Larry Hurtado in Slate:
The idea of a real, personal resurrection—meaning a new bodily existence of individuals after death, in one way or another—did not originate with Christianity or with claims about Jesus. Instead, it seems to be first clearly reflected in Jewish texts dated to sometime in the second century B.C., such as the biblical book of Daniel 12:2. At the time, it was a genuinely innovative idea. (Alan Segal’s book Life After Death gives an expansive discussion of the origins of the idea of resurrection.) Many peoples of the ancient world hoped for one or another sort of eternal life, but it was usually thought of as a kind of bodiless existence of soul or spirit set in realms of the dead that might or might not be happy, pleasant places. In still other expectations, death might bring a merging of individuals with some ocean of being, like a drop of water falling into the sea.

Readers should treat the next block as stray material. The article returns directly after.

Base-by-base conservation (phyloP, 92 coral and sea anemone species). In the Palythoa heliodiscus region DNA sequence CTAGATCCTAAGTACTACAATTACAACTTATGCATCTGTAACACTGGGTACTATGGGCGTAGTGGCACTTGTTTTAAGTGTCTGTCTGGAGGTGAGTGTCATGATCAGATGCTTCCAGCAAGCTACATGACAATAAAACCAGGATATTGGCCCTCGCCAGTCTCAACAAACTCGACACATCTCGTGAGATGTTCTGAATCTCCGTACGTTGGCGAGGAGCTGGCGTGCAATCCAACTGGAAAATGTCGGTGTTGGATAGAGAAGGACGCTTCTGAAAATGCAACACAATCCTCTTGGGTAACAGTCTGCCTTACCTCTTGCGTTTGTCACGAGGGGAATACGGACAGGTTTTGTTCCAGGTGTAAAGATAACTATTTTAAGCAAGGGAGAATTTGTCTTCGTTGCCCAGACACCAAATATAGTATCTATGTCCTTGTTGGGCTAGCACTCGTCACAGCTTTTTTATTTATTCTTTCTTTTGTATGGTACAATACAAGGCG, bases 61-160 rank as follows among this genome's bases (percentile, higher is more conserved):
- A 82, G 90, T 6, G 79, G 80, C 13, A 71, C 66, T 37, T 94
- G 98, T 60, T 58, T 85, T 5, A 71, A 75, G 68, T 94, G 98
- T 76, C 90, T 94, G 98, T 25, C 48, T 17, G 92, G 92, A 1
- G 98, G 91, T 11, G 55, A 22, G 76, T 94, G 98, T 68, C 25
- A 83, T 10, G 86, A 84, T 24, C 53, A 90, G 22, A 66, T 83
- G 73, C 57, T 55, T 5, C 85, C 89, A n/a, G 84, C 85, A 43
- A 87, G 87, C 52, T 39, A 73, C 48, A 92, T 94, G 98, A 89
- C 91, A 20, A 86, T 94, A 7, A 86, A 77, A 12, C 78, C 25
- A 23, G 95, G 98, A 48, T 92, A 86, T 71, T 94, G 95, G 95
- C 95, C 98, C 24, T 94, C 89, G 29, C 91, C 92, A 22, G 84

The ancient Jewish and early Christian idea of personal resurrection represented a new emphasis on individuals and the importance of embodied existence beyond the mere survival or enhancement of the soul, although there was debate about the precise nature of the post-resurrection body. Some seem to have supposed it would be a new body of flesh and bones, closely linked to the corpse in the grave but not liable to decay or death. Others imagined a body more like that of an angel. But whatever its precise nature, the hope of resurrection reflected a strongly holistic view of the person as requiring some sort of body to be complete.